The slide of the Zambian Kwacha cannot be blamed wholly on   declining copper prices. The slide is too dramatic, unpredictable.  There is no doubt that an element of speculation is behind the depreciation and sudden rebounds.

Opening at K10 to the dollar yesterday and closing at K11, the Kwacha exhibited a resilience that many other currencies on the continent have failed to sustain. It shows that with determination and commitment from all actors the Kwacha can stabilize.

Sadly the allure and attraction for profit and personal gain is too strong. Members of the business community with enough resources to impact the currency are exercising their muscle to manipulate and manage the Kwacha to their personal benefit at the peril of the economy.

The South African rand which has suffered similar slide has witnessed a more steady depreciation marked by specific events, and has not been idiopathic. Specific causes of impact cannot be  identified unlike our currency whose performance is totally unpredictable.

At the same time the general business community has taken the cue to adjust prices upwards even where there is minimal foreign exchange input.

The paradox of the situation is that those who are best able to withstand the impact of depreciation are making capital out of the situation to trade in currency and make huge profits, while those with little means are left at the mercy of the business community.

Little wonder therefore that the rate of inflation has climbed to double digits.

There is indeed very serious concern that our very continued existence as a prosperous, peaceful, multi-party State living in diversity is increasingly coming under threat from hostile internal and external forces.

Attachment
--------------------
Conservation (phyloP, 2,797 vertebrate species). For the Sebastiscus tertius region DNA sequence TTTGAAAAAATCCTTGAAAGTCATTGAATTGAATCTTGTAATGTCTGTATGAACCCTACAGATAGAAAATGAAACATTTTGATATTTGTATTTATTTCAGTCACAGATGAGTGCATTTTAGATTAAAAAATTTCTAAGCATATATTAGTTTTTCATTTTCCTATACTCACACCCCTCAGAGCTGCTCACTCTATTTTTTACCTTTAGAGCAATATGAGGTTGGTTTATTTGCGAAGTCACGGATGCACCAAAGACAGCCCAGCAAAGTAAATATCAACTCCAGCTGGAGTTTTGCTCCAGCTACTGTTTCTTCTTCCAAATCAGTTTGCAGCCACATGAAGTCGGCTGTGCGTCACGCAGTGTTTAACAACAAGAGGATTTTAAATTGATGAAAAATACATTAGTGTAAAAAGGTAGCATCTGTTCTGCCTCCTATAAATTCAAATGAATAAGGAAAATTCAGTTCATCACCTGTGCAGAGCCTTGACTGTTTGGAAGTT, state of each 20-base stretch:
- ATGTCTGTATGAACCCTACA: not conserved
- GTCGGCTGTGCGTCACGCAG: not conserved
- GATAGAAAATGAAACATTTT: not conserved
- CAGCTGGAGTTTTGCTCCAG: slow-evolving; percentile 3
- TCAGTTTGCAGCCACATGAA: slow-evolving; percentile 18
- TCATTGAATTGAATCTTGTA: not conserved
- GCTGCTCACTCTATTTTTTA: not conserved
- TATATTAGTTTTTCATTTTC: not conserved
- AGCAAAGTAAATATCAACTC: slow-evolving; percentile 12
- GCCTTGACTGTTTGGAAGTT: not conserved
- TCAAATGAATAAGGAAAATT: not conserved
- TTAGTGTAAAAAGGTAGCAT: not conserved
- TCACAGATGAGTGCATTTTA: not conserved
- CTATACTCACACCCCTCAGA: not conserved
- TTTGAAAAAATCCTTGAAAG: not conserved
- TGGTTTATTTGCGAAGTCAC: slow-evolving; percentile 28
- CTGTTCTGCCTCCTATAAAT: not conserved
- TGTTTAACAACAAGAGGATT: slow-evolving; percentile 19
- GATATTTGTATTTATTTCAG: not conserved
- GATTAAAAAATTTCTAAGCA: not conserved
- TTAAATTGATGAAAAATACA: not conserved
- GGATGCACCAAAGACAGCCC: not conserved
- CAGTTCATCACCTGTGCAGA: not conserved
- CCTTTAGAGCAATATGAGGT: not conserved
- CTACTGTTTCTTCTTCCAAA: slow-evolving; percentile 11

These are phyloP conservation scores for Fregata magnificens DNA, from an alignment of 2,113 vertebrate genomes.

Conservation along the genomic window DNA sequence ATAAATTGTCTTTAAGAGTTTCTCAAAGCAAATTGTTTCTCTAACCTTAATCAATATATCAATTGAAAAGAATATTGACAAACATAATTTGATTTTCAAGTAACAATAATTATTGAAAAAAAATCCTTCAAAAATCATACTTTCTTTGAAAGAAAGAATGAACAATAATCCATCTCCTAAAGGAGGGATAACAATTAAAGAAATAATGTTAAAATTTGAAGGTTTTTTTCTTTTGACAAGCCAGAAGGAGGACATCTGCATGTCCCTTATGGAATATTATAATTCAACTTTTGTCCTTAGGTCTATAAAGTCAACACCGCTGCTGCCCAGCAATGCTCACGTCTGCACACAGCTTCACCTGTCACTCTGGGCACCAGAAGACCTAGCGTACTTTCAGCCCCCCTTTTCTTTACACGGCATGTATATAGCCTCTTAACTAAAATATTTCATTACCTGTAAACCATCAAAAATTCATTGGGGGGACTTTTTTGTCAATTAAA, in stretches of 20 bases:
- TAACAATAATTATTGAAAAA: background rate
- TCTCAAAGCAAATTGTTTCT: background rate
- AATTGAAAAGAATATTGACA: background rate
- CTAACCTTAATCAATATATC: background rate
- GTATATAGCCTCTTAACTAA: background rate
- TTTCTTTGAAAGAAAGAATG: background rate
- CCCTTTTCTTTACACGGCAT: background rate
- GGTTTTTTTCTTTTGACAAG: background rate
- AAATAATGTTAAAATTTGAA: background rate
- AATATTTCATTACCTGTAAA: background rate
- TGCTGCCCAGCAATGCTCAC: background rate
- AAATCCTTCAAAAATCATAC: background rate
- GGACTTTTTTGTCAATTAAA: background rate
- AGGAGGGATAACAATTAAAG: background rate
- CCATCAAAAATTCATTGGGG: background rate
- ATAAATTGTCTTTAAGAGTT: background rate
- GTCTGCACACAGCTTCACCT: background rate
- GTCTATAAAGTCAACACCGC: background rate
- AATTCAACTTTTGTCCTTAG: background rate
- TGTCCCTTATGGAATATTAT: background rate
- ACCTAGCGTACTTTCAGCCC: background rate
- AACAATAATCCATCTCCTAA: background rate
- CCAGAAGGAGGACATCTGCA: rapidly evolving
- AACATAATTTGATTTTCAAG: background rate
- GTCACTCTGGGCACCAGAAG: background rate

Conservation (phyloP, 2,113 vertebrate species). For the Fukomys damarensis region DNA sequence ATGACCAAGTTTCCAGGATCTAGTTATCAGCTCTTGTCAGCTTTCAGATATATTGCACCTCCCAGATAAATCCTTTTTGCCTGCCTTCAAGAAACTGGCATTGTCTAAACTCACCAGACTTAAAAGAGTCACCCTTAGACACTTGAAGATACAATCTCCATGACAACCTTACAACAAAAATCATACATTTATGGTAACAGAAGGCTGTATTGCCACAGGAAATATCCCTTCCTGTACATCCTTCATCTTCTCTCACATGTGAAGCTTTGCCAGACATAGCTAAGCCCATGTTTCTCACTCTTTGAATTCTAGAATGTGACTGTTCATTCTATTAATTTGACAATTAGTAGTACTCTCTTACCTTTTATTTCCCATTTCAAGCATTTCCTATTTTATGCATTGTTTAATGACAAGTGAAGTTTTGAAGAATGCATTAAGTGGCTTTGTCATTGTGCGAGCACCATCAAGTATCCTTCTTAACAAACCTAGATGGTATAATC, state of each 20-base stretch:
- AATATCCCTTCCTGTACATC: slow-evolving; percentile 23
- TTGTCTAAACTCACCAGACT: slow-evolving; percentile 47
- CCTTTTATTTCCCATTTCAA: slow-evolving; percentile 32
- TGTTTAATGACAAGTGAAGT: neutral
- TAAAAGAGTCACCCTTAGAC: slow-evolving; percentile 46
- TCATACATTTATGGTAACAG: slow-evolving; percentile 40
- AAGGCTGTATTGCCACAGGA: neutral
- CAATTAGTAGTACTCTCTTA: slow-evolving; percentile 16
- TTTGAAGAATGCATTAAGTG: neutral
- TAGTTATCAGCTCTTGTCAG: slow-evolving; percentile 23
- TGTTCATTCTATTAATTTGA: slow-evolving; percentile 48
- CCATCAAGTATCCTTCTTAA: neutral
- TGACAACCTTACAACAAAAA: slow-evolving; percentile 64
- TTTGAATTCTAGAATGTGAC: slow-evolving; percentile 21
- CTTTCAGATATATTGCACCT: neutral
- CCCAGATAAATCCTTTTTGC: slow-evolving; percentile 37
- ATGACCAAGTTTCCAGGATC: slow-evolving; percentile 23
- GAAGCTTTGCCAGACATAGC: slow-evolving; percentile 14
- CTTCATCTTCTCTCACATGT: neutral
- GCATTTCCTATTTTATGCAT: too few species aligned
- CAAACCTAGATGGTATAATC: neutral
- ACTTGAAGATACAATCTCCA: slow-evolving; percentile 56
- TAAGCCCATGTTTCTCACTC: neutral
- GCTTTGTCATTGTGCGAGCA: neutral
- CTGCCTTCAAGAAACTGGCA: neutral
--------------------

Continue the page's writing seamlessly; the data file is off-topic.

On the external front copper prices have hit a six-year low and the prognosis is not any better.  Improvement in prices is being forecast for 2017-2019 when the world is expected to suffer a general deficit.

Effectively this means that the country will be denied a major source of revenue and may not therefore undertake major infrastructure development projects, let alone finance social programmes to the level the Government may have intended.

Similarly if the weather pattern in South Africa is anything to go by, there is every possibility that we may suffer a similar fate , meaning that a general  deficit will result in general water shortages and more tellingly less hydro generate electricity.

This will have far-reaching impact on the nation as food security will be compromised.

The challenges posed by a combination of these circumstances will equally demand the combined effort of all citizens to combat the negative impact.

In particular it will require that all citizens especially those with means to influence the economic and social wellbeing of the Zambian people should play a positive “ameliorative” role than take advantage of the situation to benefit themselves.

It is important that all Zambians appreciate the circumstances and make every effort toward calming nerves, assuring doubts and giving more impetus towards the greater goal of diversifying our economy. Without this effort the situation is bound to deteriorate even further because the few with means will continue to manipulate in creating a situation of total inequality.

It is also a matter of national interest that political rhetoric should be measured and made in national interest.

Categorized | Editorial

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